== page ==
The Red Dog Saloon
by Gisby

This kit is one of the original Arnica Real Estate kits, and as such, may no longer be available.

But they do have a NEW two-storey hotel, and it will be of equal quality and similar style.

Before I start, I must say: When building resin buildings of any sort, get a GOOD quality adhesive, whether you use cyano adhesive or epoxy. Dollar store products will not work well, and what should be a fun experience will be awful.

The kit came in 13 well-detailed resin pieces, free of bubbles and without warping. No sanding or trimming was needed. There was some roughness on the sides of the building front, but I left it, since I wanted a slightly distressed look.

The basic building consists of four walls and two roof pieces. The rest are walkway, awning, and stair pieces. The walkway and stairs need trimming, more on that later.

Before assembly, I marked the position for the second storey floor on the inside walls, and using the rear wall as a guide, marked where the roof peak would sit at the back of the front wall. I glued floor supports to the inside wall before assembling the building shell.

I then glued the four walls together, the side walls butted against the inside of the front & rear walls.

Once this was set, I used the shell to mark out two floors on a sheet of sintra. They were easily cut out with a craft knife.

I then glued the ground floor in place, raised to door level with scrap sintra This floor adds strength and rigidty to the building.

I glued an eM-4 gaming token to the centre of the upper floor as an easy-grip handle, making it easy to remove the floor for access.

A roof support was added to the rear of the front wall where I had marked it earlier and allowed to set.

I taped the roof halves together with masking tape (on the outside) and dry fitted them. When I was satisfied with the fit, I flowed glue between the halves, being sure to avoid the support and the rear wall.

Once that had set, I removed the roof, and glued the ends. I filled any gap between the halves with putty, and added bracing cut from sintra to the inside, and a stop undeneath so that it wouldn't slide toward the back once in place.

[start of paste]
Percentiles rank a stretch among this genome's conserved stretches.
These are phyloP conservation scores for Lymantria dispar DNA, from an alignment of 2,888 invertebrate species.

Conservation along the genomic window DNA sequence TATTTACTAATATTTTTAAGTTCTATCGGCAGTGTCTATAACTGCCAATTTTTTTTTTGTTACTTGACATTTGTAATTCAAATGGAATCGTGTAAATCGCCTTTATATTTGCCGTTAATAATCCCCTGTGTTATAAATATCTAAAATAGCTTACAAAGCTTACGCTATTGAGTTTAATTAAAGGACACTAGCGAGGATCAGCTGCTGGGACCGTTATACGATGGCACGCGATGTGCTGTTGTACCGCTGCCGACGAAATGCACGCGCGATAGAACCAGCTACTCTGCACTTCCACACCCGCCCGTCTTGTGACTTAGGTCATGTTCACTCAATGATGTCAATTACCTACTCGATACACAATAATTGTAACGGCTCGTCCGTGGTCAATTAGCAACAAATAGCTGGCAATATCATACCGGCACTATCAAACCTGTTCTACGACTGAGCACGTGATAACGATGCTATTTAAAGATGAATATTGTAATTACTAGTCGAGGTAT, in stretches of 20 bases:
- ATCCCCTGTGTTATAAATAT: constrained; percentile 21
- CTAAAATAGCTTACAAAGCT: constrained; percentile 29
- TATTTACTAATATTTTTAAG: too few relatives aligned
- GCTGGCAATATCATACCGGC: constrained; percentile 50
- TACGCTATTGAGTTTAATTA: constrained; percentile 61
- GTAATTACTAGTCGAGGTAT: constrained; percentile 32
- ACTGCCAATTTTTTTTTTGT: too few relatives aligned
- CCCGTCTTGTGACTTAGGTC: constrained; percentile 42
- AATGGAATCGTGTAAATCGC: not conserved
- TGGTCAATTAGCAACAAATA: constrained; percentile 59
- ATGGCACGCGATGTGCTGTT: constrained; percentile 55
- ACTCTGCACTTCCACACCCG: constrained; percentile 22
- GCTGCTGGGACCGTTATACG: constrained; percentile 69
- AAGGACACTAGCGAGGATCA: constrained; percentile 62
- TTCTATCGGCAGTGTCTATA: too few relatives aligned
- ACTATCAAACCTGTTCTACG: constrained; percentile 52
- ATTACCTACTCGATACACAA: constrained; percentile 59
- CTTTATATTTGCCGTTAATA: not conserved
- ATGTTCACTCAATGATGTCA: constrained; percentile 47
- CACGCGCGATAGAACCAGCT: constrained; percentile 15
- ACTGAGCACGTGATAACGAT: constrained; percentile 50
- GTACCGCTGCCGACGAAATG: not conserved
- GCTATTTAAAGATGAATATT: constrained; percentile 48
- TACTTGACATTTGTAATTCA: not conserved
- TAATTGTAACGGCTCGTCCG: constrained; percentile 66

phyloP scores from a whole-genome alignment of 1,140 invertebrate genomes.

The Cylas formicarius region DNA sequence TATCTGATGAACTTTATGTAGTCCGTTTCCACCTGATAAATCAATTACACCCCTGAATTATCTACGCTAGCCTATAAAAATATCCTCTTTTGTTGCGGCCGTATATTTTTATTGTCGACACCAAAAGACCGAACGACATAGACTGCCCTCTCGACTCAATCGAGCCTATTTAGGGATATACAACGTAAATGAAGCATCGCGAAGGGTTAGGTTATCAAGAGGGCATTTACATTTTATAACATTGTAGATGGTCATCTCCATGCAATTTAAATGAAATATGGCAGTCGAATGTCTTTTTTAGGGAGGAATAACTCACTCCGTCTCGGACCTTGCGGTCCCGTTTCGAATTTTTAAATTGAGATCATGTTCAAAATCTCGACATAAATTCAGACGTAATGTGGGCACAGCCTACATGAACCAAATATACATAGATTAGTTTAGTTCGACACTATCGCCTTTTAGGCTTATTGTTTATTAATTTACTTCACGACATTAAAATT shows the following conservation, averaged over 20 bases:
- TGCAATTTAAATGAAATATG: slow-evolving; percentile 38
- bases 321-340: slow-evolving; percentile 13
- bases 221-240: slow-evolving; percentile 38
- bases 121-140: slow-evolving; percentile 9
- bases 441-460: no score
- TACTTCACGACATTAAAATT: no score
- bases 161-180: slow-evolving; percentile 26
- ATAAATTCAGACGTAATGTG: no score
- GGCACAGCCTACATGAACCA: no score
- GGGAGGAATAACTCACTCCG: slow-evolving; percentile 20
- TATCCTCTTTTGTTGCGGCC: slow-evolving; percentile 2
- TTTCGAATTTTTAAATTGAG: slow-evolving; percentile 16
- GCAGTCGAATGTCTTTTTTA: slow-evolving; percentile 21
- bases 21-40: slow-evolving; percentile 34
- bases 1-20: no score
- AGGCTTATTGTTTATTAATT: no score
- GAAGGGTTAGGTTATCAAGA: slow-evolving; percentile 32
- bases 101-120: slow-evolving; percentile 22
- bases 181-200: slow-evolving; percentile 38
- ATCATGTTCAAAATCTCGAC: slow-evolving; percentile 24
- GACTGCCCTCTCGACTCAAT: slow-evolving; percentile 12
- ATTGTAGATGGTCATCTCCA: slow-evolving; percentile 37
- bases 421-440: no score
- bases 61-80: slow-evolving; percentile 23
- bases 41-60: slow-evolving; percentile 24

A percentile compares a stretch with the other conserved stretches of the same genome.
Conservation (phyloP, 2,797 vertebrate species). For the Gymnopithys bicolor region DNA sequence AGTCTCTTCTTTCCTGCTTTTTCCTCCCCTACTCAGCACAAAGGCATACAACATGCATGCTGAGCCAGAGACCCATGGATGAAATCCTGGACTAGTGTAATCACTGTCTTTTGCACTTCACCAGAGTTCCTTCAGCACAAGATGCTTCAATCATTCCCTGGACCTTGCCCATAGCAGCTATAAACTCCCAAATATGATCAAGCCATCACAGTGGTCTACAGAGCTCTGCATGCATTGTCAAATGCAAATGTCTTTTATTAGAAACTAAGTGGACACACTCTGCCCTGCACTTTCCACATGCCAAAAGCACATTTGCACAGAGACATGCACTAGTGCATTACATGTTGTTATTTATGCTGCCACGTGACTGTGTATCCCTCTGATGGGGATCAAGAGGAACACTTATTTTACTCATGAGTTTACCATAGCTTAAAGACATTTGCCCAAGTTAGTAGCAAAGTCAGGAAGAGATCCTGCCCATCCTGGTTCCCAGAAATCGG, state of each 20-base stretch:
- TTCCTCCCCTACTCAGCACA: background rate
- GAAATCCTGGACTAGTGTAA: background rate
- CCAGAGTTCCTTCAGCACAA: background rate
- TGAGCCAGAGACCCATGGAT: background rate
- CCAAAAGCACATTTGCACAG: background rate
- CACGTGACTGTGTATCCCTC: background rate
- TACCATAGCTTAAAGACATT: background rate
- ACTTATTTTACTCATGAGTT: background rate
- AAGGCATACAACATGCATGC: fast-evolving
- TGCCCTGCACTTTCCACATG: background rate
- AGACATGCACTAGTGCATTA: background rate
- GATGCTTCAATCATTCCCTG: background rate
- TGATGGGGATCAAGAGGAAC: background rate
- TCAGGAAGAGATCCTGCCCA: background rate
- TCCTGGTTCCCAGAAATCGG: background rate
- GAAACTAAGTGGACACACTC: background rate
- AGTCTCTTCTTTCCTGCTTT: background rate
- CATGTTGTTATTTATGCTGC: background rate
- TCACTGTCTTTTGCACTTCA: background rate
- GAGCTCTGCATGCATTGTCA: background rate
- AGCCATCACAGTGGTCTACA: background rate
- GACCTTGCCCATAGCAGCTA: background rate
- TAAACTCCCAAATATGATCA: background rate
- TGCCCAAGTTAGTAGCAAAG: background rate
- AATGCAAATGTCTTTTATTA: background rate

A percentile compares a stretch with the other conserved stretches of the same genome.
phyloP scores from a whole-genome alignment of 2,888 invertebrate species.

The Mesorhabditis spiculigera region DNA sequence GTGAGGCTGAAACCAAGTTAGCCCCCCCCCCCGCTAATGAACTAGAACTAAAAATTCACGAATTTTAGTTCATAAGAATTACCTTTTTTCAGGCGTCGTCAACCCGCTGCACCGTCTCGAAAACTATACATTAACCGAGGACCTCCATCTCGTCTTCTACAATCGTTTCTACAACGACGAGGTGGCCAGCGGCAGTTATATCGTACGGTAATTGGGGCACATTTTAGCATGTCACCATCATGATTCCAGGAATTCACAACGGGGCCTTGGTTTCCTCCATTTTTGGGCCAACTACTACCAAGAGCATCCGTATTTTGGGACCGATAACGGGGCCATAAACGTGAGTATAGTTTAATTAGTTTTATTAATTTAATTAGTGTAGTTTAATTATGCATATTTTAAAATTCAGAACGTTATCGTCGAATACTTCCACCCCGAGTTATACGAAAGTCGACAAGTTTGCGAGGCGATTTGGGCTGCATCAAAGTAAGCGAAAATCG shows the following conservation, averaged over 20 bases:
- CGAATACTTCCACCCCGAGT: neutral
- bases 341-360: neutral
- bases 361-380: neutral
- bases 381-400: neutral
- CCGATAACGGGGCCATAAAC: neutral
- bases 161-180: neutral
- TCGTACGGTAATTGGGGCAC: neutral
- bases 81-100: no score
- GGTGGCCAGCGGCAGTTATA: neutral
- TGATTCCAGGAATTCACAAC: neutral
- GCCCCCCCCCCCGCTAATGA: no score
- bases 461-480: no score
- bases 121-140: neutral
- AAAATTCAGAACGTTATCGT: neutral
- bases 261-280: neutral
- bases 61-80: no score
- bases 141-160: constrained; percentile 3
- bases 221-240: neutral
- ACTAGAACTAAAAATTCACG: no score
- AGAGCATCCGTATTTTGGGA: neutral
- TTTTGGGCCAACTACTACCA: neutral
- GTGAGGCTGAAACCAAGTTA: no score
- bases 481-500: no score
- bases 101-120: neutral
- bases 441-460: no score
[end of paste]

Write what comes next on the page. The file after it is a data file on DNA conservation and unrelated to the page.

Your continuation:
The front walkway needed to be cut to length, and the end detail cut into it with a craft knife. When glued in place, it was placed on a flat surface to set.

When you cut or sand resin take care to not create or breathe the dust. it is very bad for you. Don't leave it around where cats can walk in it, either...

The awning was assembled and allowed to set before being glued in place. It has a great weathered look, and helps with the ramshackle look that I was going for.

The rear steps are cut from sintra, with board and woodgrain detail crudely cut into them.

The external stairs were designed so they can be used on either side of a building, with tread supports on both sides. You just trim off the side you don't want, and assemble it.

Because the attachment might be fragile, I put the stair assembly on a thin plastic base that slides under the building. It's only in place when it's in use, and cannot be knocked off of the building.

Because the surface detail is so good, I chose to paint this as a weathered, bare-wood building. The awning and walkway contribute a lot to the look, as the building itself isn't really rundown in any way.

The whole building was painted grey, and heavily washed in black. It was then drybrushed with lighter greys and light tan.

The artwork for the sign was found on the internet, and printed on my computer. Because there was no clear place to attach it on the hoarding, I made a freestanding sign for the awning top using card and matchsticks. I think the slightly distressed sign goes well with the tired, weathered paint.

Overall, a great little kit. The stairs add a lot of interest, and it has a good western feel to it.